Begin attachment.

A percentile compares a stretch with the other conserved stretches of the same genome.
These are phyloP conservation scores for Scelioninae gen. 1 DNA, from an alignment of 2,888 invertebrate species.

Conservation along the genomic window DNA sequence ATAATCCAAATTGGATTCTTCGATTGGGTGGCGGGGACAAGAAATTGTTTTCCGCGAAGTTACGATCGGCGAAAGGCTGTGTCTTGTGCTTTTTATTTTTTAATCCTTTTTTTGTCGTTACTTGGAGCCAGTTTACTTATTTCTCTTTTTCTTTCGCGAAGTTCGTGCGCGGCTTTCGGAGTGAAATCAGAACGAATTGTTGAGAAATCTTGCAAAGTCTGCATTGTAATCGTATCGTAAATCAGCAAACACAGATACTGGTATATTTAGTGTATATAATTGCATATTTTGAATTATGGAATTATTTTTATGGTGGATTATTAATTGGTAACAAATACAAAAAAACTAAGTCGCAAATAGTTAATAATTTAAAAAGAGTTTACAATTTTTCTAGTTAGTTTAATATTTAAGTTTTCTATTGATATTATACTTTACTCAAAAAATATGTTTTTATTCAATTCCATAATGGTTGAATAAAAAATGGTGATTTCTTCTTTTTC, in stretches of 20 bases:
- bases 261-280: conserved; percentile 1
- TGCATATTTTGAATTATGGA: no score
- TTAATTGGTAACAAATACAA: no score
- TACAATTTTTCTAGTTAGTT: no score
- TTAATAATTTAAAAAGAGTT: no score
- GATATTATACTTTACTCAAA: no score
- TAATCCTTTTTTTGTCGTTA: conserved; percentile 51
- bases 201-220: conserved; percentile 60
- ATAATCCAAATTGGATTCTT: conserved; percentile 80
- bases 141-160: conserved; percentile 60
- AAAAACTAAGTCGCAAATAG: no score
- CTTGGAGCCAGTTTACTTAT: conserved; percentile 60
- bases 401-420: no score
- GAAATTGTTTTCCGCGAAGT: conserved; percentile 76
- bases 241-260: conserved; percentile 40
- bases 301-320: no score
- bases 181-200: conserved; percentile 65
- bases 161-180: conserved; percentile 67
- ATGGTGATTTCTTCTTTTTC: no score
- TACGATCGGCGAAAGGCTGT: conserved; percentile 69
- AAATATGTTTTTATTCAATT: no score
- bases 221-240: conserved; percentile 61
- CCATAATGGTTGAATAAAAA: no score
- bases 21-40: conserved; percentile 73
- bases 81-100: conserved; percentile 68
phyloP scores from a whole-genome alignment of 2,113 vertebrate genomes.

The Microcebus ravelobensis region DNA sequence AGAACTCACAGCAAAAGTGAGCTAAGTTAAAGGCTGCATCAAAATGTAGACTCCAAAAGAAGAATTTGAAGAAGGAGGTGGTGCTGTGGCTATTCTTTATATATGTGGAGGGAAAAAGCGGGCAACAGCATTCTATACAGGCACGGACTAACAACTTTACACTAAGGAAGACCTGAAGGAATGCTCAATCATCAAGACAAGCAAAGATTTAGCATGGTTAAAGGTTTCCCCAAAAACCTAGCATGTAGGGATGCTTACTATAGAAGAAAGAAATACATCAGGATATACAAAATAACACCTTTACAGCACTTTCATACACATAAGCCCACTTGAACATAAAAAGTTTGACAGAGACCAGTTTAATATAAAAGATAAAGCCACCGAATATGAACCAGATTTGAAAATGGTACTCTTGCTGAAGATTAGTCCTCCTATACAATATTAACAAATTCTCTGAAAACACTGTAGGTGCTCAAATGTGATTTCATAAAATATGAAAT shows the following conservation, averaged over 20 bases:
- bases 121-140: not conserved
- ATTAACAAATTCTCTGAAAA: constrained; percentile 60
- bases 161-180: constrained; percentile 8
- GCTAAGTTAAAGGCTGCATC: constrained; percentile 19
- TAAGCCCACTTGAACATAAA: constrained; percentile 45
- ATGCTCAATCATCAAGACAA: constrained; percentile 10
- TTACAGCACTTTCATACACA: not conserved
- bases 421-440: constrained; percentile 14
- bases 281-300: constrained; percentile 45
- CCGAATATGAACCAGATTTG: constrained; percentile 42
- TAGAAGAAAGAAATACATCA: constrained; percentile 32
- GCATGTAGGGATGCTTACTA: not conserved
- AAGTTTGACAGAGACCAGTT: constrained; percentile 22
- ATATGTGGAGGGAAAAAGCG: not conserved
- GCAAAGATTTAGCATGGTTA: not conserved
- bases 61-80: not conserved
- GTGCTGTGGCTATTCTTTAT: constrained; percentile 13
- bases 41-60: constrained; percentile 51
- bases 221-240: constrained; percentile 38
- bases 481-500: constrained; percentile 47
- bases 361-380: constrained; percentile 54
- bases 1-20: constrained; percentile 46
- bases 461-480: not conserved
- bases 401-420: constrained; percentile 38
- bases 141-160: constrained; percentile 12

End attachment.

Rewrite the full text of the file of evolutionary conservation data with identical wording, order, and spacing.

A percentile compares a stretch with the other conserved stretches of the same genome.
These are phyloP conservation scores for Scelioninae gen. 1 DNA, from an alignment of 2,888 invertebrate species.

Conservation along the genomic window DNA sequence ATAATCCAAATTGGATTCTTCGATTGGGTGGCGGGGACAAGAAATTGTTTTCCGCGAAGTTACGATCGGCGAAAGGCTGTGTCTTGTGCTTTTTATTTTTTAATCCTTTTTTTGTCGTTACTTGGAGCCAGTTTACTTATTTCTCTTTTTCTTTCGCGAAGTTCGTGCGCGGCTTTCGGAGTGAAATCAGAACGAATTGTTGAGAAATCTTGCAAAGTCTGCATTGTAATCGTATCGTAAATCAGCAAACACAGATACTGGTATATTTAGTGTATATAATTGCATATTTTGAATTATGGAATTATTTTTATGGTGGATTATTAATTGGTAACAAATACAAAAAAACTAAGTCGCAAATAGTTAATAATTTAAAAAGAGTTTACAATTTTTCTAGTTAGTTTAATATTTAAGTTTTCTATTGATATTATACTTTACTCAAAAAATATGTTTTTATTCAATTCCATAATGGTTGAATAAAAAATGGTGATTTCTTCTTTTTC, in stretches of 20 bases:
- bases 261-280: conserved; percentile 1
- TGCATATTTTGAATTATGGA: no score
- TTAATTGGTAACAAATACAA: no score
- TACAATTTTTCTAGTTAGTT: no score
- TTAATAATTTAAAAAGAGTT: no score
- GATATTATACTTTACTCAAA: no score
- TAATCCTTTTTTTGTCGTTA: conserved; percentile 51
- bases 201-220: conserved; percentile 60
- ATAATCCAAATTGGATTCTT: conserved; percentile 80
- bases 141-160: conserved; percentile 60
- AAAAACTAAGTCGCAAATAG: no score
- CTTGGAGCCAGTTTACTTAT: conserved; percentile 60
- bases 401-420: no score
- GAAATTGTTTTCCGCGAAGT: conserved; percentile 76
- bases 241-260: conserved; percentile 40
- bases 301-320: no score
- bases 181-200: conserved; percentile 65
- bases 161-180: conserved; percentile 67
- ATGGTGATTTCTTCTTTTTC: no score
- TACGATCGGCGAAAGGCTGT: conserved; percentile 69
- AAATATGTTTTTATTCAATT: no score
- bases 221-240: conserved; percentile 61
- CCATAATGGTTGAATAAAAA: no score
- bases 21-40: conserved; percentile 73
- bases 81-100: conserved; percentile 68
phyloP scores from a whole-genome alignment of 2,113 vertebrate genomes.

The Microcebus ravelobensis region DNA sequence AGAACTCACAGCAAAAGTGAGCTAAGTTAAAGGCTGCATCAAAATGTAGACTCCAAAAGAAGAATTTGAAGAAGGAGGTGGTGCTGTGGCTATTCTTTATATATGTGGAGGGAAAAAGCGGGCAACAGCATTCTATACAGGCACGGACTAACAACTTTACACTAAGGAAGACCTGAAGGAATGCTCAATCATCAAGACAAGCAAAGATTTAGCATGGTTAAAGGTTTCCCCAAAAACCTAGCATGTAGGGATGCTTACTATAGAAGAAAGAAATACATCAGGATATACAAAATAACACCTTTACAGCACTTTCATACACATAAGCCCACTTGAACATAAAAAGTTTGACAGAGACCAGTTTAATATAAAAGATAAAGCCACCGAATATGAACCAGATTTGAAAATGGTACTCTTGCTGAAGATTAGTCCTCCTATACAATATTAACAAATTCTCTGAAAACACTGTAGGTGCTCAAATGTGATTTCATAAAATATGAAAT shows the following conservation, averaged over 20 bases:
- bases 121-140: not conserved
- ATTAACAAATTCTCTGAAAA: constrained; percentile 60
- bases 161-180: constrained; percentile 8
- GCTAAGTTAAAGGCTGCATC: constrained; percentile 19
- TAAGCCCACTTGAACATAAA: constrained; percentile 45
- ATGCTCAATCATCAAGACAA: constrained; percentile 10
- TTACAGCACTTTCATACACA: not conserved
- bases 421-440: constrained; percentile 14
- bases 281-300: constrained; percentile 45
- CCGAATATGAACCAGATTTG: constrained; percentile 42
- TAGAAGAAAGAAATACATCA: constrained; percentile 32
- GCATGTAGGGATGCTTACTA: not conserved
- AAGTTTGACAGAGACCAGTT: constrained; percentile 22
- ATATGTGGAGGGAAAAAGCG: not conserved
- GCAAAGATTTAGCATGGTTA: not conserved
- bases 61-80: not conserved
- GTGCTGTGGCTATTCTTTAT: constrained; percentile 13
- bases 41-60: constrained; percentile 51
- bases 221-240: constrained; percentile 38
- bases 481-500: constrained; percentile 47
- bases 361-380: constrained; percentile 54
- bases 1-20: constrained; percentile 46
- bases 461-480: not conserved
- bases 401-420: constrained; percentile 38
- bases 141-160: constrained; percentile 12